You could, I suppose, at this late date
teach me piano.
Or you could gather me in your arms,
tenuto; I am a note
waiting to be held.
The collection ends with what seems almost a signature poem, ‘Skin’. It starts from the scientific premise that
… the average man’s skin
covers 1.9 square metres,
the average woman’s 1.6,
we have a big, private pleasure garden …
Towards the poem’s end she notes ‘We are like slow comets / leaving a trail of skin cells … / eighteen kilos in a lifetime.’ With a typical carpe diem touch, Lomer reminds us
The whole epidermis is already dead;
the rest will follow suit:
now is the best place
The last couplet could be a bumper sticker.
All this is very different territory from that normally examined by Maiden. Having traced Lomer’s love narrative as best we can, it is important we remember too that in Night Writing, as in Liquid Nitrogen, there are also several ‘one-off’ poems, which do not fit the scheme and which are as good as, if not better than, anything else in the book. One that persists strongly is ‘I want to be a cow’. As writers, we are often warned away from ‘anthropomorphism’ and certainly there have been many simplistic poems based on this strategy. Lomer avoids this danger altogether by playfully, but seriously, giving us the whole picture. Yes, she is probably idealising (what human, man or woman, would really want to change places with a cow?), but somehow we are persuaded. The cow in question is ‘Clever enough, too, to know a bolt in the brain / is always at the end of this story’. The poet (or would-be cow) is a bit concerned that ‘You lose track of offspring, / confuse their smells’, but is relieved that she ‘will not suffer aged indignities’.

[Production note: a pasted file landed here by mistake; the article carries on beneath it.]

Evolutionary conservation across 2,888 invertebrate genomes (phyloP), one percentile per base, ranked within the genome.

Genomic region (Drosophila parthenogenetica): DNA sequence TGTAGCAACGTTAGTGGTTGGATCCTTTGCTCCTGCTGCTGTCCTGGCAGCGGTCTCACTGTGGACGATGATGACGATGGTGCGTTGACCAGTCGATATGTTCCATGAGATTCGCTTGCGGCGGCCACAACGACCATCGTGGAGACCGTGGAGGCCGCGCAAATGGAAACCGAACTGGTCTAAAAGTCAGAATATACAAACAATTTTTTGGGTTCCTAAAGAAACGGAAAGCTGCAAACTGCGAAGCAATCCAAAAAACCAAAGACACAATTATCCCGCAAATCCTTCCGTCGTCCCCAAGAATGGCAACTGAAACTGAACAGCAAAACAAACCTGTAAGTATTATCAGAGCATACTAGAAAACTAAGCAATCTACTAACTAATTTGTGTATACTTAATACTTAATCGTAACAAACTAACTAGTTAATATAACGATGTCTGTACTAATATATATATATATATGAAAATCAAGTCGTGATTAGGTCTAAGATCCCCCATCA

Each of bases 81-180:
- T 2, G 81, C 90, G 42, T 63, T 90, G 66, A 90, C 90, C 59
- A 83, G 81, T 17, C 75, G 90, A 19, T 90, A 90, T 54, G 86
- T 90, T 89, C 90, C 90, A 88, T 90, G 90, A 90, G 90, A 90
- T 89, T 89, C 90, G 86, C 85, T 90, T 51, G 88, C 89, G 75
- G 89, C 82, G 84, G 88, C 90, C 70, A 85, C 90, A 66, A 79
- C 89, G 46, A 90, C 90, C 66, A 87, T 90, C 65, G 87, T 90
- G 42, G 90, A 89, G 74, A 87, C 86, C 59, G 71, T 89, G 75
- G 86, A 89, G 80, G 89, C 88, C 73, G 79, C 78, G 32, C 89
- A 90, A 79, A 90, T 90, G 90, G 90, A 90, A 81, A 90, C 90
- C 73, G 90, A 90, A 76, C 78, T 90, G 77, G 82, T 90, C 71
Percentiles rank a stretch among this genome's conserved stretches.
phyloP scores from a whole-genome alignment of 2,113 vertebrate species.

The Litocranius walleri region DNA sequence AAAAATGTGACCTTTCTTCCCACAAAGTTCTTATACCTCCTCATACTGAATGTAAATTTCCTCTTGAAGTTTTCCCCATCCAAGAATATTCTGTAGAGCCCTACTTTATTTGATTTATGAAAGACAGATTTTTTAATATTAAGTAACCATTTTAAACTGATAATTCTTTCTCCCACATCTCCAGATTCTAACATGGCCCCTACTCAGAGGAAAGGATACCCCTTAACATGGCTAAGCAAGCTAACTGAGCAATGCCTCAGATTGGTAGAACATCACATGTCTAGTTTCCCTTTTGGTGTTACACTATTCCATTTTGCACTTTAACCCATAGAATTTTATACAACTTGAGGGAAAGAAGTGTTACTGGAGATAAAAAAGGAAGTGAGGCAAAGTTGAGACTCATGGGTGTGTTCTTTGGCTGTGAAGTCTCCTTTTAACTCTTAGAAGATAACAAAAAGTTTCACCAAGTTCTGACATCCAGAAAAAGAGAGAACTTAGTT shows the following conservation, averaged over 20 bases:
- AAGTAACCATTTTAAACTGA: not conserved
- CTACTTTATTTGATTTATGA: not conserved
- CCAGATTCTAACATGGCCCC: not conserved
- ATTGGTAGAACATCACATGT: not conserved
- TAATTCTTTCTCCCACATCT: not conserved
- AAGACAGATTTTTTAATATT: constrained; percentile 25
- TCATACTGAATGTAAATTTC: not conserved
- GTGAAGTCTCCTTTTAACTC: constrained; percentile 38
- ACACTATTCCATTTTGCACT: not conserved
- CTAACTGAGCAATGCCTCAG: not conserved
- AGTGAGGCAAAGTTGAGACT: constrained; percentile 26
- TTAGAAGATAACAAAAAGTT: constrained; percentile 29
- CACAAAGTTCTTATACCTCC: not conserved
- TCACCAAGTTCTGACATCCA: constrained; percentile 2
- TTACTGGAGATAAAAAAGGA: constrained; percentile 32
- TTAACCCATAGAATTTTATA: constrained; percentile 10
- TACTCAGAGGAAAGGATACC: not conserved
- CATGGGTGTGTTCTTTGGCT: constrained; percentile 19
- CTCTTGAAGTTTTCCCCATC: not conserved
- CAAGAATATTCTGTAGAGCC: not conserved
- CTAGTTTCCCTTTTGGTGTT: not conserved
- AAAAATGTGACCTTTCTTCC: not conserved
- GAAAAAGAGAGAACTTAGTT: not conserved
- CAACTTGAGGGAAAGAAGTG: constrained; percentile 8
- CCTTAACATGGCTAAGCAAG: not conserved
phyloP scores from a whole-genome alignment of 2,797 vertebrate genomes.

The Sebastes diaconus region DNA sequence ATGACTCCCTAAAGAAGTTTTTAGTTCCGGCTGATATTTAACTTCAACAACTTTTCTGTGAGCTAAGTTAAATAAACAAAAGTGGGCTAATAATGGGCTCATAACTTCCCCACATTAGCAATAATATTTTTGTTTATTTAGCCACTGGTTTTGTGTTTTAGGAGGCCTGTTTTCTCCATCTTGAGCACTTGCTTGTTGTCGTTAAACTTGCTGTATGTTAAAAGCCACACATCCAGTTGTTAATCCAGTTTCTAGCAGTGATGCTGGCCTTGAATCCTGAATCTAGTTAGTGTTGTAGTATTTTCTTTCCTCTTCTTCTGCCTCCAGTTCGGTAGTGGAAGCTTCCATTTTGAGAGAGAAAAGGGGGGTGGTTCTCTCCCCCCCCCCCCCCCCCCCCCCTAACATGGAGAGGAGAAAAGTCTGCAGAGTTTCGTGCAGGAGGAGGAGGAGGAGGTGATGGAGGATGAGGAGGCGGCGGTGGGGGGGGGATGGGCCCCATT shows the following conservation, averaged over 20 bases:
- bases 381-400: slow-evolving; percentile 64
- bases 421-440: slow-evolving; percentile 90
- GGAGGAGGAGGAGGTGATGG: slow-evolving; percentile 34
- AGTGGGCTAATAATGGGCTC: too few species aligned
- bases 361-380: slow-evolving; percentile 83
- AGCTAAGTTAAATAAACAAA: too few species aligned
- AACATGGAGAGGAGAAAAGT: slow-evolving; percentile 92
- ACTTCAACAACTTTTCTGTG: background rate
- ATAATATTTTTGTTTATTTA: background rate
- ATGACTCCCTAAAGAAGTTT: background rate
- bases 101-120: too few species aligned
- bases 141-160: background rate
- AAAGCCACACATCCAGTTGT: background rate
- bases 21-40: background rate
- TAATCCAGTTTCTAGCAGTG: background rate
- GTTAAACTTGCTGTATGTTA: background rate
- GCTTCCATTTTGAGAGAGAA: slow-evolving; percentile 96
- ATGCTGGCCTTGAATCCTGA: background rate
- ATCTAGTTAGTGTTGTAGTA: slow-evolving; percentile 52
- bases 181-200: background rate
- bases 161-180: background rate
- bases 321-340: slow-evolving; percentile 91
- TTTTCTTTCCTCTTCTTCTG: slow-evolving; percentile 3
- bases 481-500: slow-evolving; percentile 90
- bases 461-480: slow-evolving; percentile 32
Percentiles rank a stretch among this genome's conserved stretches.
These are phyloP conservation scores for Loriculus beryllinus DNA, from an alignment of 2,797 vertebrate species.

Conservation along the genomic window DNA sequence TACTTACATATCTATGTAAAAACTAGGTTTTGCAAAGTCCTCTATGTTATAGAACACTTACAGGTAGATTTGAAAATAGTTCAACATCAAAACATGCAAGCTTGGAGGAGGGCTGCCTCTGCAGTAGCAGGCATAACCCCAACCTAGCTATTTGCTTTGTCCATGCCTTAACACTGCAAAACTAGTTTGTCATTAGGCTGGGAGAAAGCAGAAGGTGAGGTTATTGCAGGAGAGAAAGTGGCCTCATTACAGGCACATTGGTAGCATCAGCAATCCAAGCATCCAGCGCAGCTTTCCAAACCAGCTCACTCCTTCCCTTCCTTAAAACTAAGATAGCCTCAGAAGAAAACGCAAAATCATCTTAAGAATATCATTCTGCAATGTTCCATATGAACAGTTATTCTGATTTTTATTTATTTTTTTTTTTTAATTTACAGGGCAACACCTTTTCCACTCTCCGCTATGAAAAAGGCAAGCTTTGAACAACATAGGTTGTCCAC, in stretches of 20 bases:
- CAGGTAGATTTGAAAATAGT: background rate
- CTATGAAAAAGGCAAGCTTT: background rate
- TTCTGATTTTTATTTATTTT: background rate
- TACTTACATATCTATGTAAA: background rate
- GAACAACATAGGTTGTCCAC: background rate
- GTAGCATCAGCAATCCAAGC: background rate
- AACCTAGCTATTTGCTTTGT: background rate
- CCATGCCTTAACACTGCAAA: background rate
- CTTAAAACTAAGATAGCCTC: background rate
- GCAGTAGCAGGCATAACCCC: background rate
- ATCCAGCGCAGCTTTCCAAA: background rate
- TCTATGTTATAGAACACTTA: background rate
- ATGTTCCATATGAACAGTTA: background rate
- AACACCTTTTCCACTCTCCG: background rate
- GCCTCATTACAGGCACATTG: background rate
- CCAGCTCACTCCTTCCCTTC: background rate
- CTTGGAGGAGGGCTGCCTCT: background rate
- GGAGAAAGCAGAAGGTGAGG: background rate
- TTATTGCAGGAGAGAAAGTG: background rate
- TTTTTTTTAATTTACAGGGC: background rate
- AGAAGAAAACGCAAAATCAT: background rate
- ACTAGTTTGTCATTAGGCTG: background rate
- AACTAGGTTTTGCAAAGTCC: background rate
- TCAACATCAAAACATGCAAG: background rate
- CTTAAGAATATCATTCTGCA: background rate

The last three lines neatly complete the argument, though not perhaps to a vegan’s satisfaction:
If the prime of life is all I get,
I’m content. Watch me graze,
gaze, dream. Watch me simply stand.
It is remotely possible that all this is a satire on our cow-like contentment in the suburbs (‘Let’s face it,’ the cow says at one point, ‘we’re all domesticated’). There are certainly some funny lines in the poem but, ultimately, it is too serious to be really a satire.
A second ‘one-off’ that is similarly difficult to forget is Lomer’s five-page poem, ‘The fencer and his mate’. Printed ‘landscape’ across the page, it reads as a highly effective, extended version of Les Murray’s classic, ‘The Mitchells’ – or even of William Carlos Williams’ great poem, ‘Fine Work with Pitch and Copper’. While Murray’s poem celebrates the putative classlessness of Australian society (‘Of the pair, one has been rich / but never stopped wearing his oil-stained felt hat’), Lomer, like Williams, is concerned to emphasise the dignity of skilled, physical work – and, beyond that again, to evoke the almost self-contained world in which the two fencers and competitive axemen exist, and which they have partly created. Fencing is more than a little analogous to poetry, though Lomer never makes the point explicitly.
The whole subject is one which would once have been most unlikely to have been taken up by Australian women poets (and is still probably of small interest to Maiden). It illustrates though how our not too distant stereotypes about female poets and their chosen subject matter can no longer bear much scrutiny. In their very different ways, both Liquid Nitrogen and Night Writing are eloquent testimony to that proposition.